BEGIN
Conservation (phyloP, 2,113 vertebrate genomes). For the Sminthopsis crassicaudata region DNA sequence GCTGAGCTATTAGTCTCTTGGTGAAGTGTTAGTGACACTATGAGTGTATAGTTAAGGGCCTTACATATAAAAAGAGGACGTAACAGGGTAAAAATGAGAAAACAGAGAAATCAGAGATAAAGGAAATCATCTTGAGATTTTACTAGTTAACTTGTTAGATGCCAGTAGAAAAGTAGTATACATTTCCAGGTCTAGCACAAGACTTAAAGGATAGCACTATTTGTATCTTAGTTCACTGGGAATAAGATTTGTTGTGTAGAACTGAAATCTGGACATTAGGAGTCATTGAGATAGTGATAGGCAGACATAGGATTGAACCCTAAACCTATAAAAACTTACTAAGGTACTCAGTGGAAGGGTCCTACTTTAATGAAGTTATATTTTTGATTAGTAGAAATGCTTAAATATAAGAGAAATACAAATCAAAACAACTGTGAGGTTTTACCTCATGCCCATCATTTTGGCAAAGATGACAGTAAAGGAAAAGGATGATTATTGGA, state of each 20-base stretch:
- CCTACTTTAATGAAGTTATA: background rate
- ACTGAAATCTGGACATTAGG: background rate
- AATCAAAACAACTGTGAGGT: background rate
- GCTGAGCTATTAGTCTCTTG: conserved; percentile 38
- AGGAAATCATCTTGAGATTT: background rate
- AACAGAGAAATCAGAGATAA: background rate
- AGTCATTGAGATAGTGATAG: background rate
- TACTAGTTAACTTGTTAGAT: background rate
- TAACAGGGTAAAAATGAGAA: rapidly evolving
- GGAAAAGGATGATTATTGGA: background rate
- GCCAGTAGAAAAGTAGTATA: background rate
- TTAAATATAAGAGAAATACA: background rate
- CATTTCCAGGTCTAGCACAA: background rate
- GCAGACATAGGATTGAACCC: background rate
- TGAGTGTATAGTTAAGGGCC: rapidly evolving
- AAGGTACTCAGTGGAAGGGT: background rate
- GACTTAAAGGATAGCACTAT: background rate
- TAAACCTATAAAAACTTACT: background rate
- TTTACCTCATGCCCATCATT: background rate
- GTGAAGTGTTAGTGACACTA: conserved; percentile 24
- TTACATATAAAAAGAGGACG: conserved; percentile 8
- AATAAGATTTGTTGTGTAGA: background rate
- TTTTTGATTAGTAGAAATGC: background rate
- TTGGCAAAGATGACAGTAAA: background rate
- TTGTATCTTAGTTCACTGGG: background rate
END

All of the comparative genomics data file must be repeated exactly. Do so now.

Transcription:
Conservation (phyloP, 2,113 vertebrate genomes). For the Sminthopsis crassicaudata region DNA sequence GCTGAGCTATTAGTCTCTTGGTGAAGTGTTAGTGACACTATGAGTGTATAGTTAAGGGCCTTACATATAAAAAGAGGACGTAACAGGGTAAAAATGAGAAAACAGAGAAATCAGAGATAAAGGAAATCATCTTGAGATTTTACTAGTTAACTTGTTAGATGCCAGTAGAAAAGTAGTATACATTTCCAGGTCTAGCACAAGACTTAAAGGATAGCACTATTTGTATCTTAGTTCACTGGGAATAAGATTTGTTGTGTAGAACTGAAATCTGGACATTAGGAGTCATTGAGATAGTGATAGGCAGACATAGGATTGAACCCTAAACCTATAAAAACTTACTAAGGTACTCAGTGGAAGGGTCCTACTTTAATGAAGTTATATTTTTGATTAGTAGAAATGCTTAAATATAAGAGAAATACAAATCAAAACAACTGTGAGGTTTTACCTCATGCCCATCATTTTGGCAAAGATGACAGTAAAGGAAAAGGATGATTATTGGA, state of each 20-base stretch:
- CCTACTTTAATGAAGTTATA: background rate
- ACTGAAATCTGGACATTAGG: background rate
- AATCAAAACAACTGTGAGGT: background rate
- GCTGAGCTATTAGTCTCTTG: conserved; percentile 38
- AGGAAATCATCTTGAGATTT: background rate
- AACAGAGAAATCAGAGATAA: background rate
- AGTCATTGAGATAGTGATAG: background rate
- TACTAGTTAACTTGTTAGAT: background rate
- TAACAGGGTAAAAATGAGAA: rapidly evolving
- GGAAAAGGATGATTATTGGA: background rate
- GCCAGTAGAAAAGTAGTATA: background rate
- TTAAATATAAGAGAAATACA: background rate
- CATTTCCAGGTCTAGCACAA: background rate
- GCAGACATAGGATTGAACCC: background rate
- TGAGTGTATAGTTAAGGGCC: rapidly evolving
- AAGGTACTCAGTGGAAGGGT: background rate
- GACTTAAAGGATAGCACTAT: background rate
- TAAACCTATAAAAACTTACT: background rate
- TTTACCTCATGCCCATCATT: background rate
- GTGAAGTGTTAGTGACACTA: conserved; percentile 24
- TTACATATAAAAAGAGGACG: conserved; percentile 8
- AATAAGATTTGTTGTGTAGA: background rate
- TTTTTGATTAGTAGAAATGC: background rate
- TTGGCAAAGATGACAGTAAA: background rate
- TTGTATCTTAGTTCACTGGG: background rate